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Mark Shields is a nationally known columnist and commentator.

Treating workers justly pays off


Wal-Mart Stores Incorporated
Fringe Benefits
Corporate Management
Health Treatment

WASHINGTON (CNN) -- Abraham Lincoln, the first and greatest Republican president, and the man who held this nation together during its bloodiest and darkest hours, would not be tough enough to survive in 2005 on Wall Street.

It was Lincoln who said: "Labor is prior to, and independent of, capital. Capital is the fruit of labor and could not exist if labor had not first existed. Labor is the superior of capital and deserves much the higher consideration."

Lincoln's values are 24-karat heresy to the contemporary "Street." Take the case of Costco, the membership wholesale company, that in retailing is a tiny David to the Goliath of Wal-Mart.

Costco pays its full-time workers an average of more than $16 an hour, while also picking up 92 percent of the cost of employees' health-insurance premiums.

Wal-Mart pays its employees $9.69 an hour and 34 percent of workers' health-care costs. Fewer than half of Wal-Mart's employees qualify for the company health-care plan, but 82 percent of Costco workers are covered.

But as Stanley Holmes and Wendy Zellner of that notoriously socialistic publication, "Business Week," discovered, Costco's employee turnover is one-half that of Wal-Mart and employees at Costco outsell their Wal-Mart counterparts by $279 per square foot.

Good hearted and tough minded are not mutually exclusive in labor-management relations. That's the judgment of Costco CEO Jim Senegal, who has stated: "We pay much better than Wal-Mart. That's not altruism. That's good business."

But not in the cold-eyed analysis of Wall Street, which after a quarter when Costco posted a 25 percent gain in profit rated Costco's stock 4 percent lower.

Deutsche Bank analyst Bill Dreher explained the investment sector's reasoning to Holmes and Zellner: "At Costco, it's better to be an employee or a customer than a shareholder." The Market is not buying any of that Honest Abe ethic about "labor (being) the superior of capital and deserv(ing) much the higher consideration."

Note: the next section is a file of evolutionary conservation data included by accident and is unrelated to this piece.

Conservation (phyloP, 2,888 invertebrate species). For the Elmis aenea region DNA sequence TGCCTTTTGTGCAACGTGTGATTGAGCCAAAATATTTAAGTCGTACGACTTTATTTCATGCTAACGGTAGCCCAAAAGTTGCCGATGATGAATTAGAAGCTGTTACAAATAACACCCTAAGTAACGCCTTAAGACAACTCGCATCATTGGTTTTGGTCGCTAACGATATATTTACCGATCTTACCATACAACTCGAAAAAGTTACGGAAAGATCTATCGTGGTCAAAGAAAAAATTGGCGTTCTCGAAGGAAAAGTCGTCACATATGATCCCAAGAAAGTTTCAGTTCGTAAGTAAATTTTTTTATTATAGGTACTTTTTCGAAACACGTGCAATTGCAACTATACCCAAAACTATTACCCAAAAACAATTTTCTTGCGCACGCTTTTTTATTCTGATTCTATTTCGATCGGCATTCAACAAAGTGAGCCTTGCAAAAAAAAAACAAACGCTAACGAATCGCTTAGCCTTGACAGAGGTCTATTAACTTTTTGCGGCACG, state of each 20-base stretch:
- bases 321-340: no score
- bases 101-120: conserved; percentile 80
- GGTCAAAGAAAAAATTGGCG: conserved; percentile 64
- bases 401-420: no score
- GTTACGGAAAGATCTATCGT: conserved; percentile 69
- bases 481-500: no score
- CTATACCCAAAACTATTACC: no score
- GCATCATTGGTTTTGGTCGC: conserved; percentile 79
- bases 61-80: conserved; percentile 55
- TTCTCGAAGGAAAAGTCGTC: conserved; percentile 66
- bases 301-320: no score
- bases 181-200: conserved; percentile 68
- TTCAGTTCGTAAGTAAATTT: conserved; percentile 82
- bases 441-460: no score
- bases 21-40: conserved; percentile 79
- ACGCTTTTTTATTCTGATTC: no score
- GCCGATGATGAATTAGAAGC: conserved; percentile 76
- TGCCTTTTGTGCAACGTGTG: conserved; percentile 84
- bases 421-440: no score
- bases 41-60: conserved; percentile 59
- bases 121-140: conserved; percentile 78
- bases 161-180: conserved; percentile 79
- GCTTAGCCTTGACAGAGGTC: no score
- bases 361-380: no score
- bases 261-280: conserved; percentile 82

American Rights at Work, a labor policy and advocacy group, has just published a study that salutes Costco and eight other successful partnerships between employers and their employees' labor unions that are working well in the global economy (one out of six Costco employees belongs to a union -- no Wal- Mart worker does).

Employers were recognized for collaborating with workers to increase productivity and profits, for their contributions to the larger community, and for providing worker-friendly benefits, paying fair wages, and promoting worker health and safety.

Cingular Wireless Corp., the Harley-Davidson Co., Kaiser Permanente and Catholic Healthcare West are among the employers saluted by the chair of American Rights at Work, former Rep. David Bonior, D-Michigan, for initiating "constructive and considerate compensation policies that work for their bottom lines, their employees and their customers."

The race to the bottom in wages and employee benefits may not be any smarter than it is humane. Respected University of Pennsylvania labor-management professor Peter Cappelli made that point in analyzing U.S. airlines on PBS's "NewsHour With Jim Lehrer": "Southwest Airlines, which is seen as the low-cost carrier, now has the highest-paid pilots in the industry. Delta, which is the carrier probably in the most trouble, is largely non-union. US Airways, which is a carrier that's almost completely unionized now, has the lowest cost structure in the industry. Try to make sense of this."

Here's one possible explanation: Flying Southwest is a positive, pleasant experience -- made so by airline employees who are competent, upbeat and helpful. Might it be the way they are treated by management?

Contradicting the dog-eat-dog Darwinism favored by the economic buccaneers, treating employees justly and humanely turns out to be good business indeed.

Click here for more from Creators Syndicate.

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